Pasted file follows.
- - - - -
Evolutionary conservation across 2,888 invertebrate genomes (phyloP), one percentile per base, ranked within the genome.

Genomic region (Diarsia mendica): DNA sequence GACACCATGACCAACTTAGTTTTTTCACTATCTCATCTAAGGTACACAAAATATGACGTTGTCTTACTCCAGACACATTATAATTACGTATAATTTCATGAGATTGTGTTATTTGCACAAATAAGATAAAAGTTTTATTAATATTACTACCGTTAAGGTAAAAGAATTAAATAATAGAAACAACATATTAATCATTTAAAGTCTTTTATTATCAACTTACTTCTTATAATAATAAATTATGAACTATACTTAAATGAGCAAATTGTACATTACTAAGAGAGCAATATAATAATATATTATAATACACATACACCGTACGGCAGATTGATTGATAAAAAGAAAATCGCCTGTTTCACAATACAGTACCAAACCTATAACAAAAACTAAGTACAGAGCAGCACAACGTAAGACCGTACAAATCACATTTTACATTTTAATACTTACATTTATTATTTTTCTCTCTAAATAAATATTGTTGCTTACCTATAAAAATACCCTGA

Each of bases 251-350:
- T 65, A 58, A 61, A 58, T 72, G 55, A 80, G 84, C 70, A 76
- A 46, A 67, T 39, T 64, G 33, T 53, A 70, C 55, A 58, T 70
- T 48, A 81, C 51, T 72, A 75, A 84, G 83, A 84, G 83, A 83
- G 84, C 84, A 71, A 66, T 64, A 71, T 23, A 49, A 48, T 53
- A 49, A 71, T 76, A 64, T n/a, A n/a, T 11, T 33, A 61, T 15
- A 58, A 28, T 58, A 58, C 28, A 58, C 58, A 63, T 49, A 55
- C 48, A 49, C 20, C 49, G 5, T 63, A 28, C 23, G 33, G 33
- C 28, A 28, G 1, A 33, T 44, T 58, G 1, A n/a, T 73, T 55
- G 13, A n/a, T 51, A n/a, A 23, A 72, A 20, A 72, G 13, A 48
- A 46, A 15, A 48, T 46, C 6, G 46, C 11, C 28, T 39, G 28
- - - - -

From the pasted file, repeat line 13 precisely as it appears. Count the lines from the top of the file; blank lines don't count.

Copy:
- A 46, A 15, A 48, T 46, C 6, G 46, C 11, C 28, T 39, G 28